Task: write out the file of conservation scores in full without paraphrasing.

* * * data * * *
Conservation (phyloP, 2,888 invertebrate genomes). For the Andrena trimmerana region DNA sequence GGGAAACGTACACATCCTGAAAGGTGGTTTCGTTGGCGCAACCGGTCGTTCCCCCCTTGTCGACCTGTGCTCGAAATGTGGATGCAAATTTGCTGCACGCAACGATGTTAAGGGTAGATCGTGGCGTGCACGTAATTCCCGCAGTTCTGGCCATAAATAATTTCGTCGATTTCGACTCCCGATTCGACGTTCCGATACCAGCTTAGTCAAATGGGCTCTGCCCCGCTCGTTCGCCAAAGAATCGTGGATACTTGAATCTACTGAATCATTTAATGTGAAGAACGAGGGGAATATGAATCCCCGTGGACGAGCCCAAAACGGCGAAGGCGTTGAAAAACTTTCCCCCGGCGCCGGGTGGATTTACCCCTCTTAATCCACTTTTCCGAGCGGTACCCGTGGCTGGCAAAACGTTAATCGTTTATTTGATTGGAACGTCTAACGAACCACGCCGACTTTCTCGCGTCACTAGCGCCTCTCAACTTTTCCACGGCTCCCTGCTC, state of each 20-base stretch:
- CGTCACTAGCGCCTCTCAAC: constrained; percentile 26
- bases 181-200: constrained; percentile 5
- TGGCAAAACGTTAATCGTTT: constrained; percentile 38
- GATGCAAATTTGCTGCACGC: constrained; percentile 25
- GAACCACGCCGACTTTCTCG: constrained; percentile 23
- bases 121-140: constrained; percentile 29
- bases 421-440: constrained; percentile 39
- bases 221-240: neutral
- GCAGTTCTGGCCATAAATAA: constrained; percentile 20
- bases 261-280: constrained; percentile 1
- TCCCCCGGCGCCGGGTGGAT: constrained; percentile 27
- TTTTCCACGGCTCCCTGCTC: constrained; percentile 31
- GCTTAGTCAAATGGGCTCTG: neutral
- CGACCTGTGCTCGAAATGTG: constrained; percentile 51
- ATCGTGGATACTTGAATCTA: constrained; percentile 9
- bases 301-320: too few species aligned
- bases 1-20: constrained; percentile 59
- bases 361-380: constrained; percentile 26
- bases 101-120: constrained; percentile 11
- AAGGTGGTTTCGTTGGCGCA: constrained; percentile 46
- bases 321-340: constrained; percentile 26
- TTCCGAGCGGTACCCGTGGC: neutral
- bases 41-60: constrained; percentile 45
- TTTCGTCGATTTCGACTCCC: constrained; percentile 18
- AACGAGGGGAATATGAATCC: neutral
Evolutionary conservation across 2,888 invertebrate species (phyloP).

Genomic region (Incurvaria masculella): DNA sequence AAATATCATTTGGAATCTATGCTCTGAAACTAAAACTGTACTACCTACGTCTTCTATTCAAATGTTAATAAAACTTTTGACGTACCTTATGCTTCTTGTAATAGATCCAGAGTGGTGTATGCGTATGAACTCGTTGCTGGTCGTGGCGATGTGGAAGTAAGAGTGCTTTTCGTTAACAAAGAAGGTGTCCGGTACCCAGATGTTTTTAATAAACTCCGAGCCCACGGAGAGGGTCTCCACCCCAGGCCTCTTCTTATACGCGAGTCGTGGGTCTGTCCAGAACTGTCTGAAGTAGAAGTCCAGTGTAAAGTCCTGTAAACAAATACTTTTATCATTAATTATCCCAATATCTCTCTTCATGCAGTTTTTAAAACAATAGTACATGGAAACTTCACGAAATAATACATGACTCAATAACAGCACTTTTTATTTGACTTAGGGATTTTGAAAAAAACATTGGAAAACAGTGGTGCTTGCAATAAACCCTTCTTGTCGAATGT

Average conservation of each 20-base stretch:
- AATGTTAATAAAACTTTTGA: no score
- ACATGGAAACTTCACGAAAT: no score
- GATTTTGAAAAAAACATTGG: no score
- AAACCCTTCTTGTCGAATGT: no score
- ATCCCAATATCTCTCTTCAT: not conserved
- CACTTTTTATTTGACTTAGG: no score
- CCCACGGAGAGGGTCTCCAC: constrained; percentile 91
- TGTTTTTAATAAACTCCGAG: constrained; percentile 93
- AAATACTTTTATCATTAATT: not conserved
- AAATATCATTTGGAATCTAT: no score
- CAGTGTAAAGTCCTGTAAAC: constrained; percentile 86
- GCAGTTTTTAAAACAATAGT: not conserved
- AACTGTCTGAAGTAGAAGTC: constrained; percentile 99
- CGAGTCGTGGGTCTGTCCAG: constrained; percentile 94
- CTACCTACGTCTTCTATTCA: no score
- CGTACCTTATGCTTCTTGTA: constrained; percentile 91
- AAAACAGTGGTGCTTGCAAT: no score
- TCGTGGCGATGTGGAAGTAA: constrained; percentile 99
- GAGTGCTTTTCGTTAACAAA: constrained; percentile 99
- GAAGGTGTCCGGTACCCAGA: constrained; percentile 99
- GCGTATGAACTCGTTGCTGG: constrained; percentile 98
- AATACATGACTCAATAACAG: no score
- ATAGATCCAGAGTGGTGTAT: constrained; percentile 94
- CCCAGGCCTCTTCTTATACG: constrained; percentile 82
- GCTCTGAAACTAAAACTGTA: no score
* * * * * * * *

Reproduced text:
Conservation (phyloP, 2,888 invertebrate genomes). For the Andrena trimmerana region DNA sequence GGGAAACGTACACATCCTGAAAGGTGGTTTCGTTGGCGCAACCGGTCGTTCCCCCCTTGTCGACCTGTGCTCGAAATGTGGATGCAAATTTGCTGCACGCAACGATGTTAAGGGTAGATCGTGGCGTGCACGTAATTCCCGCAGTTCTGGCCATAAATAATTTCGTCGATTTCGACTCCCGATTCGACGTTCCGATACCAGCTTAGTCAAATGGGCTCTGCCCCGCTCGTTCGCCAAAGAATCGTGGATACTTGAATCTACTGAATCATTTAATGTGAAGAACGAGGGGAATATGAATCCCCGTGGACGAGCCCAAAACGGCGAAGGCGTTGAAAAACTTTCCCCCGGCGCCGGGTGGATTTACCCCTCTTAATCCACTTTTCCGAGCGGTACCCGTGGCTGGCAAAACGTTAATCGTTTATTTGATTGGAACGTCTAACGAACCACGCCGACTTTCTCGCGTCACTAGCGCCTCTCAACTTTTCCACGGCTCCCTGCTC, state of each 20-base stretch:
- CGTCACTAGCGCCTCTCAAC: constrained; percentile 26
- bases 181-200: constrained; percentile 5
- TGGCAAAACGTTAATCGTTT: constrained; percentile 38
- GATGCAAATTTGCTGCACGC: constrained; percentile 25
- GAACCACGCCGACTTTCTCG: constrained; percentile 23
- bases 121-140: constrained; percentile 29
- bases 421-440: constrained; percentile 39
- bases 221-240: neutral
- GCAGTTCTGGCCATAAATAA: constrained; percentile 20
- bases 261-280: constrained; percentile 1
- TCCCCCGGCGCCGGGTGGAT: constrained; percentile 27
- TTTTCCACGGCTCCCTGCTC: constrained; percentile 31
- GCTTAGTCAAATGGGCTCTG: neutral
- CGACCTGTGCTCGAAATGTG: constrained; percentile 51
- ATCGTGGATACTTGAATCTA: constrained; percentile 9
- bases 301-320: too few species aligned
- bases 1-20: constrained; percentile 59
- bases 361-380: constrained; percentile 26
- bases 101-120: constrained; percentile 11
- AAGGTGGTTTCGTTGGCGCA: constrained; percentile 46
- bases 321-340: constrained; percentile 26
- TTCCGAGCGGTACCCGTGGC: neutral
- bases 41-60: constrained; percentile 45
- TTTCGTCGATTTCGACTCCC: constrained; percentile 18
- AACGAGGGGAATATGAATCC: neutral
Evolutionary conservation across 2,888 invertebrate species (phyloP).

Genomic region (Incurvaria masculella): DNA sequence AAATATCATTTGGAATCTATGCTCTGAAACTAAAACTGTACTACCTACGTCTTCTATTCAAATGTTAATAAAACTTTTGACGTACCTTATGCTTCTTGTAATAGATCCAGAGTGGTGTATGCGTATGAACTCGTTGCTGGTCGTGGCGATGTGGAAGTAAGAGTGCTTTTCGTTAACAAAGAAGGTGTCCGGTACCCAGATGTTTTTAATAAACTCCGAGCCCACGGAGAGGGTCTCCACCCCAGGCCTCTTCTTATACGCGAGTCGTGGGTCTGTCCAGAACTGTCTGAAGTAGAAGTCCAGTGTAAAGTCCTGTAAACAAATACTTTTATCATTAATTATCCCAATATCTCTCTTCATGCAGTTTTTAAAACAATAGTACATGGAAACTTCACGAAATAATACATGACTCAATAACAGCACTTTTTATTTGACTTAGGGATTTTGAAAAAAACATTGGAAAACAGTGGTGCTTGCAATAAACCCTTCTTGTCGAATGT

Average conservation of each 20-base stretch:
- AATGTTAATAAAACTTTTGA: no score
- ACATGGAAACTTCACGAAAT: no score
- GATTTTGAAAAAAACATTGG: no score
- AAACCCTTCTTGTCGAATGT: no score
- ATCCCAATATCTCTCTTCAT: not conserved
- CACTTTTTATTTGACTTAGG: no score
- CCCACGGAGAGGGTCTCCAC: constrained; percentile 91
- TGTTTTTAATAAACTCCGAG: constrained; percentile 93
- AAATACTTTTATCATTAATT: not conserved
- AAATATCATTTGGAATCTAT: no score
- CAGTGTAAAGTCCTGTAAAC: constrained; percentile 86
- GCAGTTTTTAAAACAATAGT: not conserved
- AACTGTCTGAAGTAGAAGTC: constrained; percentile 99
- CGAGTCGTGGGTCTGTCCAG: constrained; percentile 94
- CTACCTACGTCTTCTATTCA: no score
- CGTACCTTATGCTTCTTGTA: constrained; percentile 91
- AAAACAGTGGTGCTTGCAAT: no score
- TCGTGGCGATGTGGAAGTAA: constrained; percentile 99
- GAGTGCTTTTCGTTAACAAA: constrained; percentile 99
- GAAGGTGTCCGGTACCCAGA: constrained; percentile 99
- GCGTATGAACTCGTTGCTGG: constrained; percentile 98
- AATACATGACTCAATAACAG: no score
- ATAGATCCAGAGTGGTGTAT: constrained; percentile 94
- CCCAGGCCTCTTCTTATACG: constrained; percentile 82
- GCTCTGAAACTAAAACTGTA: no score